Page last updated at 22:44 GMT, Friday, 18 September 2009 23:44 UK

'Teach' over fives about alcohol

Selection of malt whisky
Children need to be 'aware' of alcohol issues, Mr Paterson said

A whisky expert has called for children aged five and over to be "educated" about alcohol in a bid to combat its misuse.

Whyte and Mackay master blender Richard Paterson said it was important to shape children's behaviour around alcohol from a young age.

Mr Paterson said:"We need to talk to young people about the consequences of abusing alcohol."

NHS Health Scotland said it encouraged parents to talk about alcohol.

Mr Paterson, who is based in Glasgow, said he was taught about alcohol from the age of eight by his father and grandfather and this allowed him to make informed choices.

He said:" I have been working with the Greater Easterhouse Alcohol Awareness project for two years and they bring an understanding of alcohol to around 40 schools.

I am not saying go out and drink it is simply about teaching
Richard Paterson
Master Blender

"It is a fascinating project, this group is going into schools and teaching 3,000 pupils about the dangers of alcohol and this must be a benefit, as well as bringing an awareness to children, telling them about the problems that can arise from alcohol misuse.

"I am not saying go out and drink, it is simply about teaching them and it should be done within the family context and in conjunction with schools."

Mr Paterson added: "Look at the European model, parents there present alcohol to their children in a responsible manner.

"There is no silver bullet that will solve our country's problem with alcohol, it is not just government's responsibility alone, a raft of people have to come together to work on this issue.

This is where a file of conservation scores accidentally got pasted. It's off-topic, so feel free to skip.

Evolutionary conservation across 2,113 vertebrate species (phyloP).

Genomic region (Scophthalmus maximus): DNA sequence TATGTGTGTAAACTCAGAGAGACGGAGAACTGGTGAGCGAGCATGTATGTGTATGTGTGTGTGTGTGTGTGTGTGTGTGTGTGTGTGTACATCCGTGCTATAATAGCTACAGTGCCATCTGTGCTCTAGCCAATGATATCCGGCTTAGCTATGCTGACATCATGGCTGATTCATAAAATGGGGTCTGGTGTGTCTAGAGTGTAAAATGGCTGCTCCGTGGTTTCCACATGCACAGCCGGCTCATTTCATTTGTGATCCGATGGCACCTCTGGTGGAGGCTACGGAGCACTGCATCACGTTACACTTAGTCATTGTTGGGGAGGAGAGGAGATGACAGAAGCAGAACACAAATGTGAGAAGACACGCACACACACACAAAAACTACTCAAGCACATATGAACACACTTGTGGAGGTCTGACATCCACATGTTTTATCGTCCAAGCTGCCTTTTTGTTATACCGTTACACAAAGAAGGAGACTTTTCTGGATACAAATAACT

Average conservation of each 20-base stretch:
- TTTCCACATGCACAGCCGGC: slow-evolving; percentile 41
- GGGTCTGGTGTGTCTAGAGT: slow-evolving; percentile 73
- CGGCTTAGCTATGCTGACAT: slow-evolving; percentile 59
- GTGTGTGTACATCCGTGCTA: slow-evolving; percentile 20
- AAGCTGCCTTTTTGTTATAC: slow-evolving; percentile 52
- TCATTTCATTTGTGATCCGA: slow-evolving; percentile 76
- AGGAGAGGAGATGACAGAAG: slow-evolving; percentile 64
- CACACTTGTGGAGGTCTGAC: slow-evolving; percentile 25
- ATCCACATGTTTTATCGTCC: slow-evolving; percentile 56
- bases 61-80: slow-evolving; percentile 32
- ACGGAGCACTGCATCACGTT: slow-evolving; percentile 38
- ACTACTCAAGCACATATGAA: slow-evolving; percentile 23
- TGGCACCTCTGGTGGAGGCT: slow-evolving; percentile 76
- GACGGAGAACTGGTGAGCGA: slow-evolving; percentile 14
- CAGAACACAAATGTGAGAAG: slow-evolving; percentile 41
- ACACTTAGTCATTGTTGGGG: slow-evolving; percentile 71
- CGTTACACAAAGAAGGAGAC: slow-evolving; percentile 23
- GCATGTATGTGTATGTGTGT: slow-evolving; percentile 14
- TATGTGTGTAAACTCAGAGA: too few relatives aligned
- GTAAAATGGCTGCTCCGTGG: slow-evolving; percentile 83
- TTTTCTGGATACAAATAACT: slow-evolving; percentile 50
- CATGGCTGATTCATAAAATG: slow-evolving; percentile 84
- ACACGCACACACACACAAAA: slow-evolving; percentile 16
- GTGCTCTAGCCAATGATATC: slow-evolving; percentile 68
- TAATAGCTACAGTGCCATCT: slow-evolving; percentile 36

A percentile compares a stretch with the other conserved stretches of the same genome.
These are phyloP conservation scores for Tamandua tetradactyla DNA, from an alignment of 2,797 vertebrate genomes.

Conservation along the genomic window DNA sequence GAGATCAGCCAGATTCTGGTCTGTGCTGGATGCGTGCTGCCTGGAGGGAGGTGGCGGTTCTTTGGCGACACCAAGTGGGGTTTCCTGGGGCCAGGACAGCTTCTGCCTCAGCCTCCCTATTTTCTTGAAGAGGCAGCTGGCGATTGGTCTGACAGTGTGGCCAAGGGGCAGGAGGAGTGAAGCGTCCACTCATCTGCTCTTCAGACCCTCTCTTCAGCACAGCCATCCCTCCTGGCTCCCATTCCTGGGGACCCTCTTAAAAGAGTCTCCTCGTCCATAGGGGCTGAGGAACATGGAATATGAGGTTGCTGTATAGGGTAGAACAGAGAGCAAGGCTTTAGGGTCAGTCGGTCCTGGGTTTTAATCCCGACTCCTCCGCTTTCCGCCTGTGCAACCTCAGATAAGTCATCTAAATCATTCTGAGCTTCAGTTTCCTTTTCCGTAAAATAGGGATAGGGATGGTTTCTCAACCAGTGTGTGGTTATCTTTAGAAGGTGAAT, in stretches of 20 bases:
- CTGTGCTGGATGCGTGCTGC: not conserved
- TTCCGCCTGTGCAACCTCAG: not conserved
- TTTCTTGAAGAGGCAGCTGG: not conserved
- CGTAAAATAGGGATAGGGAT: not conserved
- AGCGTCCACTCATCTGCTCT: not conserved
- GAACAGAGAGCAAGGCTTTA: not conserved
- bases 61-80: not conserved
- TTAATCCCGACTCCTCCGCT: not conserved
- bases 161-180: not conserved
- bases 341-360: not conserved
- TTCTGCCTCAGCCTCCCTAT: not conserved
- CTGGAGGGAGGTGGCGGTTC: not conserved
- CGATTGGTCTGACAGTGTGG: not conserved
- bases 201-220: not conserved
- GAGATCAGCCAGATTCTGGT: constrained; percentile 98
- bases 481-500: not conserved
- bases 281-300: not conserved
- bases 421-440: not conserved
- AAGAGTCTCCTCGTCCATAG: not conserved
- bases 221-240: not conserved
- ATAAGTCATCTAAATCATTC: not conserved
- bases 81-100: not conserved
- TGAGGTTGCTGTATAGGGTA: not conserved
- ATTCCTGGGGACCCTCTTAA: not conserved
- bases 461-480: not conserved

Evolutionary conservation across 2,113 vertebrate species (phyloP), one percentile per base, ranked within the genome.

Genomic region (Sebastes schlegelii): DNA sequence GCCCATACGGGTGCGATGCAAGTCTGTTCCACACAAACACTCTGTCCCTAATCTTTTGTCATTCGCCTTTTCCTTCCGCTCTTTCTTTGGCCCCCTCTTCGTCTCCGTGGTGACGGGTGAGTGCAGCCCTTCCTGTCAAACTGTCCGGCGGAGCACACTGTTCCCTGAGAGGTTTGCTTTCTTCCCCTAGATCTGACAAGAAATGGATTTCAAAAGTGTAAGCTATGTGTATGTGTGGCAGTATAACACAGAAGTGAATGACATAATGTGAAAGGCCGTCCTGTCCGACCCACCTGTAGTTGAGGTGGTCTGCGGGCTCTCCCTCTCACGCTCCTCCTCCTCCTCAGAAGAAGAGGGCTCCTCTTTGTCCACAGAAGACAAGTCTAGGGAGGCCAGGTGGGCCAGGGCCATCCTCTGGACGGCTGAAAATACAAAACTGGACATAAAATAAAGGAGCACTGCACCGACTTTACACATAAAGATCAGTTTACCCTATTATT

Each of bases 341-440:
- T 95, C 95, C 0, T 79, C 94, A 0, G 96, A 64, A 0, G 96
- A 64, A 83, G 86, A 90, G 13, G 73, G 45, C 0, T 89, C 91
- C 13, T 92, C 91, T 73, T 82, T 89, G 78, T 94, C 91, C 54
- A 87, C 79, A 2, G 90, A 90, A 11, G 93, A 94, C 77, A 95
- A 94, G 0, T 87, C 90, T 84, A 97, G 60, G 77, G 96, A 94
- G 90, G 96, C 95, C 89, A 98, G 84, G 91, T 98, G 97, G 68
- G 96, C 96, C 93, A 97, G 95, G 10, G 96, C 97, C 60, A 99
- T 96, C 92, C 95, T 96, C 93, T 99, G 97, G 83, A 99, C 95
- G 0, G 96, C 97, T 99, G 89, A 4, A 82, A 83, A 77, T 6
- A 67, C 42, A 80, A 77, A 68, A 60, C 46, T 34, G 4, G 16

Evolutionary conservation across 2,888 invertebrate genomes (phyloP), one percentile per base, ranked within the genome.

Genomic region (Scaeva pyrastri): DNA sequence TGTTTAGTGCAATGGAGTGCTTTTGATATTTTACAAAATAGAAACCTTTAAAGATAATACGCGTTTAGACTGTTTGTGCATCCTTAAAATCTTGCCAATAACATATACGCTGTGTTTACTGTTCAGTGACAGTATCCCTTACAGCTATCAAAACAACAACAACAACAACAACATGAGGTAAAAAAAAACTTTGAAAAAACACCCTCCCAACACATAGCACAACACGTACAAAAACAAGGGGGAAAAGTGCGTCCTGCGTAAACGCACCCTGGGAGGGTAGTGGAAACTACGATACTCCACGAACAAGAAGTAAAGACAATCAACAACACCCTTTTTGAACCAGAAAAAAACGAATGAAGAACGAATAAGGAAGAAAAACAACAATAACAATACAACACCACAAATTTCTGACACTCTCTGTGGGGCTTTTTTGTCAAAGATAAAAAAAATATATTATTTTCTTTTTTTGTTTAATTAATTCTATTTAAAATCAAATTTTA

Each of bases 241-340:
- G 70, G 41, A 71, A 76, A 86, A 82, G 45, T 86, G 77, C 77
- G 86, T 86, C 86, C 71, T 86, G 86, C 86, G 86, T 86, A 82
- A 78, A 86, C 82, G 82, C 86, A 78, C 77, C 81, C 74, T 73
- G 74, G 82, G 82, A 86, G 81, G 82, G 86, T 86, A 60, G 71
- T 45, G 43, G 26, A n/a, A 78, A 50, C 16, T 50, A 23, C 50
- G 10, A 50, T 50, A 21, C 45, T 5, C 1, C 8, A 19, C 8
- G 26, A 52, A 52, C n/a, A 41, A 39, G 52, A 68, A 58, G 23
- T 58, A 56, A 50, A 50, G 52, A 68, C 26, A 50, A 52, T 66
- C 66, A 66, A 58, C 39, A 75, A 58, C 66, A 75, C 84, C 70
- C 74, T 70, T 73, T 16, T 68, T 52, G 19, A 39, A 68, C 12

"But the sooner we get to young people and make them aware, the better off we all will be."

Culture change

Stuart Mackay, project manager for the Greater Easterhouse Alcohol Awareness project, said: "We deliver a four week programme to schools, which involves discussions with the children on what alcohol is.

"We dispel some of the myths surrounding alcohol and give children the facts.

"We talk to children about the effects of alcohol and incorporate life skills to help them make informed choices about alcohol later on."

He said there was evidence that youngsters who took the programme had a far better understanding of the risks and harm that can be caused by alcohol, than those who had not.

Children do need to understand alcohol and how it can be used responsibly but that means parents have to behave responsibly around alcohol
Jack Law
Alcohol Focus Scotland

"If we want to change Scotland's drinking culture we believe you have to start with the youngsters, as they are the next generation," he said

A spokeswoman for NHS Health Scotland said: "Our advice is that no amount of alcohol is completely safe for children or young people to drink, as their bodies are not fully developed to cope with the effects.

"We also encourage parents to talk to their children about alcohol and build trust with them on the issue."

Jack Law, chief executive of Alcohol Focus Scotland, said: "Children do need to understand alcohol and how it can be used responsibly but that means parents have to behave responsibly around alcohol."



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